National Security or Secure Privacy?
Battles between Microsoft and the U.S. department of Justice are no stranger to headlines. On the one side, Microsoft CEO Satya Nadella claims that eroding customer trust due to confusing data privacy laws can spell disaster for not only his own company, but the technology industry as a whole. Whilst he is calling for stronger safeguards for users, the US Department of Justice on the other side is battling to gain access to emails stored on foreign servers to the Supreme Court. In 2014, the U.S. department of Justice served the company with a summon, asking it to allow law enforcement agencies access to emails stored in Irish servers. Nadella believes American’s have a right to their privacy and he is supported by Apple and Amazon amongst other tech giants.
Former U.S. government contractor Edward Snowden in 2013 leaked that the U.S. was retrieving phone records of hundreds of millions of people, along with emails and texts. As a result, many tech companies began to add encryption to their products and services due to the revelations from Snowden elevating privacy concerns. In the present day, the UK government, along with their American counterparts, have made encryption designed to protect data more of a priority. Last year the UK government passed a legislation called ‘Investigatory Powers Act 2016’ which gave authorities sweeping powers to hack, intercept, and retain the communications of all British citizens. The European Union’s top court ruled that this “indiscriminate” data collection was illegal.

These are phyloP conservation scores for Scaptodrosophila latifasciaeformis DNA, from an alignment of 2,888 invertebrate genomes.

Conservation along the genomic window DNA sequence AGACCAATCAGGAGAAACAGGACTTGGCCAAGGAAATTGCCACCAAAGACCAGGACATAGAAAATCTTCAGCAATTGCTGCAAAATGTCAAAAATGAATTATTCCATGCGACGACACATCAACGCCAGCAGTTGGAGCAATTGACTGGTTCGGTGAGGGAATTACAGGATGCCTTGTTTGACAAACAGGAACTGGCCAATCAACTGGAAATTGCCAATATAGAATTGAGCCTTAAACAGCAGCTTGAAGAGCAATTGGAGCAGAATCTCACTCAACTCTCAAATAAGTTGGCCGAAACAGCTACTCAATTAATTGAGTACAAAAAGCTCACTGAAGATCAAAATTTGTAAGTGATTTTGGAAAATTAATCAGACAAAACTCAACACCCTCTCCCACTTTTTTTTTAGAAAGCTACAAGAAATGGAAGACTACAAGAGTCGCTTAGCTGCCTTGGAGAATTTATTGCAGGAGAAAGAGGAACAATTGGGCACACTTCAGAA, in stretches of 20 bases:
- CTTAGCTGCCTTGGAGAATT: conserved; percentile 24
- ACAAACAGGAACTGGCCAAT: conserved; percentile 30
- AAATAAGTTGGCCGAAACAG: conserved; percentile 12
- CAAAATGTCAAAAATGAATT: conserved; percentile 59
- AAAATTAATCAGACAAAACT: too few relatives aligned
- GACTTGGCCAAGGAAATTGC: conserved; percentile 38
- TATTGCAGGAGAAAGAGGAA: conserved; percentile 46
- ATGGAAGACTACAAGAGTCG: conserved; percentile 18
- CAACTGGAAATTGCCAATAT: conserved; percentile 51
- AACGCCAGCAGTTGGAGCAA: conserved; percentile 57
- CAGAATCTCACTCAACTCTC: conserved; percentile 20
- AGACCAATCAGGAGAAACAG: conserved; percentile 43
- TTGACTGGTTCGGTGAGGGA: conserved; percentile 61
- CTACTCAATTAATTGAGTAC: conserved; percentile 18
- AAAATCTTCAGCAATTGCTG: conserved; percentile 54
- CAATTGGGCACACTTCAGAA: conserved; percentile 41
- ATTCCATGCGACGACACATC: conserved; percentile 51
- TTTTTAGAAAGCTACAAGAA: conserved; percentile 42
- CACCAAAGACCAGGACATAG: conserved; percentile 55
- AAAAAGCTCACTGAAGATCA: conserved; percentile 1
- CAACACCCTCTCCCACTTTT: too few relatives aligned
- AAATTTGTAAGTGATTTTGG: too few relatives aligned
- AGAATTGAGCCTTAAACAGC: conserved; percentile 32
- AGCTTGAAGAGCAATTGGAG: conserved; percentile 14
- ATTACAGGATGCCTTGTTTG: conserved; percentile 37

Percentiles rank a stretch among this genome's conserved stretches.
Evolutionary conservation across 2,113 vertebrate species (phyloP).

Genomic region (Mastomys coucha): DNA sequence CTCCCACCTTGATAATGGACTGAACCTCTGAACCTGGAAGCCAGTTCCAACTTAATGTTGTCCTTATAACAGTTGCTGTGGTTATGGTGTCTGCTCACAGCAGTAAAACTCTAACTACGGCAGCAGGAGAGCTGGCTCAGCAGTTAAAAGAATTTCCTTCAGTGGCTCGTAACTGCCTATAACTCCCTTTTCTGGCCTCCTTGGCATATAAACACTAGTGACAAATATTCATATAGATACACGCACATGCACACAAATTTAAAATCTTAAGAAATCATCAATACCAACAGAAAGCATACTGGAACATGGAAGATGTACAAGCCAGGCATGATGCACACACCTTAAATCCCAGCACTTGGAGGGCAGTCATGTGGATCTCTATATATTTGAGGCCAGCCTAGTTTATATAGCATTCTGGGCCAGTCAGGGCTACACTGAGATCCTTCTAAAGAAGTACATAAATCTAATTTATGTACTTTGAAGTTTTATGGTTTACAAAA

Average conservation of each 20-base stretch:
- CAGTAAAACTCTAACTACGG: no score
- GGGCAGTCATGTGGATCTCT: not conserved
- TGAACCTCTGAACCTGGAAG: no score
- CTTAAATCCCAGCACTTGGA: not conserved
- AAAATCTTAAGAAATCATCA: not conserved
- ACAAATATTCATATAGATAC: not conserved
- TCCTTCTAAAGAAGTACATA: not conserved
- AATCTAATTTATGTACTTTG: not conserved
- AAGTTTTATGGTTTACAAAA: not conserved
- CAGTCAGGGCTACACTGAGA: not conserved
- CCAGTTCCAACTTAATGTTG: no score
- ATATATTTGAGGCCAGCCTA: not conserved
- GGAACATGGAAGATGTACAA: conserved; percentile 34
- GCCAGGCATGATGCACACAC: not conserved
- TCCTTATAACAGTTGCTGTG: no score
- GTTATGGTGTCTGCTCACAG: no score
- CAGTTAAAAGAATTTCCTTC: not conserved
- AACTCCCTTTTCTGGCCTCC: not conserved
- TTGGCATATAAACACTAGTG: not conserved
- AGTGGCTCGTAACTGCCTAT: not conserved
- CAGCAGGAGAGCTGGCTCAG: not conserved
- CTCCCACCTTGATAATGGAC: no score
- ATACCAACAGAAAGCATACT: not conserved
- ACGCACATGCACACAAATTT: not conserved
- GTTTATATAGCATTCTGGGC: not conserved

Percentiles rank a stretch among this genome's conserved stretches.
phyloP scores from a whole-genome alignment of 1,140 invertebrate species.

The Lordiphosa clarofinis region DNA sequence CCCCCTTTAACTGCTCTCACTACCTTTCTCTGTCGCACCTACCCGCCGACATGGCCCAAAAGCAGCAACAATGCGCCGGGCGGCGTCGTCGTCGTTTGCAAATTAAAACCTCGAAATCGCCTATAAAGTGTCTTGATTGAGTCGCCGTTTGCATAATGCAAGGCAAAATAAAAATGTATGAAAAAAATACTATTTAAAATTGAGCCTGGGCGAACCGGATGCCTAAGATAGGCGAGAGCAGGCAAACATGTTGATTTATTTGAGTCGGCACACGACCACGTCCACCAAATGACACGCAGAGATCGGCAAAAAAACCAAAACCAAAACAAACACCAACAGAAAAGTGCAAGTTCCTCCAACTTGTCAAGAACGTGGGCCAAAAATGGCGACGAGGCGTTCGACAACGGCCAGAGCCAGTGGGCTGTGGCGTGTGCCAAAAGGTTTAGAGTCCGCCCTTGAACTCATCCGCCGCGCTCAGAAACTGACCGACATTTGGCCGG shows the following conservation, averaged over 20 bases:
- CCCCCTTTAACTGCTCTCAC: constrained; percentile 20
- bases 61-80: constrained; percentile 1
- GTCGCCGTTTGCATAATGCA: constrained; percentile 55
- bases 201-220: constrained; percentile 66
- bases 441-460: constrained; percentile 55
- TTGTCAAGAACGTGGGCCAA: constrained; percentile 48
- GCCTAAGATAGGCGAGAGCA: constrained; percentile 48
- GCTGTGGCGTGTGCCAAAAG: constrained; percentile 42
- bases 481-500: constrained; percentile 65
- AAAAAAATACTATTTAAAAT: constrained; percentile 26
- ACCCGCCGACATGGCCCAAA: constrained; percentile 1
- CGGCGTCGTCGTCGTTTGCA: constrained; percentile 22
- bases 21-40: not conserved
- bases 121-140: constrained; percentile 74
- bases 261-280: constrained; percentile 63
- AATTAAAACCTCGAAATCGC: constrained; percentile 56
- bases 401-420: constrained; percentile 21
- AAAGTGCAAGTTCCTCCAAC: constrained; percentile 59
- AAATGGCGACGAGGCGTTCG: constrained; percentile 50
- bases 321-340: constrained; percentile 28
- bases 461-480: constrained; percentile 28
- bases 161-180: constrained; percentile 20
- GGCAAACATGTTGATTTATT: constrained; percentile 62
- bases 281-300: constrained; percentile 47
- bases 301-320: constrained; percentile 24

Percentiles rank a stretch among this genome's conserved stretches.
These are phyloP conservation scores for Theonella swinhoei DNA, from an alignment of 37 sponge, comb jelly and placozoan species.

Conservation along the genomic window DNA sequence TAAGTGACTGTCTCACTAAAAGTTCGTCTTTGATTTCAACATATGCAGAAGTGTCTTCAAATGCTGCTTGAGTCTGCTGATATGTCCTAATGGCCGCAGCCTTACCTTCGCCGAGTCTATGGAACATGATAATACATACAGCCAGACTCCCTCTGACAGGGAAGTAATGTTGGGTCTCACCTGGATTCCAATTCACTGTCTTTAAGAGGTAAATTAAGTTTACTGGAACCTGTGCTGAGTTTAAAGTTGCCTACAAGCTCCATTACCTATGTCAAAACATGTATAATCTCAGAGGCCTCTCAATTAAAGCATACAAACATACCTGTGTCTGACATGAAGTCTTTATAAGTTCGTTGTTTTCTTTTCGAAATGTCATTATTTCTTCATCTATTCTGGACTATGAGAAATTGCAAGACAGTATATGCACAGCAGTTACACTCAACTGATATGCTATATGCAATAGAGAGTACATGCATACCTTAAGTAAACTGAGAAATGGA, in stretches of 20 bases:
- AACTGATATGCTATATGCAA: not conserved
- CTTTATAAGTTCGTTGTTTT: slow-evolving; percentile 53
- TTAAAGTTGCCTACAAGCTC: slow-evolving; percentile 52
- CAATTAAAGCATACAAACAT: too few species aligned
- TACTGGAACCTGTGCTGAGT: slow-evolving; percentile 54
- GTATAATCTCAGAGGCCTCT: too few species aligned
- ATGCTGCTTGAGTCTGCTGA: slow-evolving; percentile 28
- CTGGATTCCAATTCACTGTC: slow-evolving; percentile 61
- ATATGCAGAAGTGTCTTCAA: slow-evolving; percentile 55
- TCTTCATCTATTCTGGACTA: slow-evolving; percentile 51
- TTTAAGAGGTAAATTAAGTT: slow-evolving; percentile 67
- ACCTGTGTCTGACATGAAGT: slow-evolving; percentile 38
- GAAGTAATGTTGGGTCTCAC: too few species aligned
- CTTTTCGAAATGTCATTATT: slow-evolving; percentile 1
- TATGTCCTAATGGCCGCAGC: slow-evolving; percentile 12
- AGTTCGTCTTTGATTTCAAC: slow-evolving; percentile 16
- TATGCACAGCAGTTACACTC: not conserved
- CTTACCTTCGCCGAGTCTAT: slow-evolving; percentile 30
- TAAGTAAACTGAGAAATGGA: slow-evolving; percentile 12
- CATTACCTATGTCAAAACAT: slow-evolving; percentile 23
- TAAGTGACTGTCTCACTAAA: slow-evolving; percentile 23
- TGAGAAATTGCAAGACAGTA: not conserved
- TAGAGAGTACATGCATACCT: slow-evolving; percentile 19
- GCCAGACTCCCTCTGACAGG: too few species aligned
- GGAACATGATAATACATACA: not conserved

What we are increasingly seeing is a one sided approach by the government, which some may argue should not be the case in liberal democracies. The government is responsible for protecting the nation and the privacy of its citizens. During the FBI’s battle with Apple over encryption, former FBI director James Comey had said that the constitution’s provision for searches “couldn’t have imagined any box or storage area or device that could never be entered.” Yet the U.S. congress and state legislators are now considering limits to stingray surveillance. The importance of monitoring private data of citizens by law enforcement agencies has also been questioned. The advisory panel appointed by then president Barrack Obama in 2013 had concluded that the NSA’s phone records program “was not essential to preventing attacks.”
A major concern in this privacy vs. national security debate is the attitude of the citizens in developed nations. A survey conducted by PEW research center in November 2014 found that most Americans believe it is acceptable to monitor everyone, except U.S. citizens. The situation in the UK takes a different angle; research conducted by Yougov in 2015 found that 72% of British adults are concerned about their private information online whilst 32% of people would be willing to pay to protect their private information online. These findings came two years after the Snowden leaks revealed that the US and UK security forces had access to and collected private data without permission, causing backlash in the technology and security industries. “Gone are the days when consumers took a backseat in protecting their data online” said Wael Aggan, the chief executive of Cloud Mask. He also added,” high profile data breaches, credit card details being hacked, and government gaining permission to access google and Microsoft consumer data, is forcing consumers to take more control of their privacy.”
The increased level of awareness regarding privacy in UK is a positive sign. It is imperative for the governments around the world to remember that they should not force the citizens to choose between privacy and national security. It is the government’s responsibility to ensure that citizens privacy is not compromised in order to achieve national security. The two should co-exist as opposed to being trade-offs. Each and every citizen values the nation’s security and will be willing to share private data for the security of the country; but there is a very thin line between security and surveillance, the latter being incompatible with a democratic environment.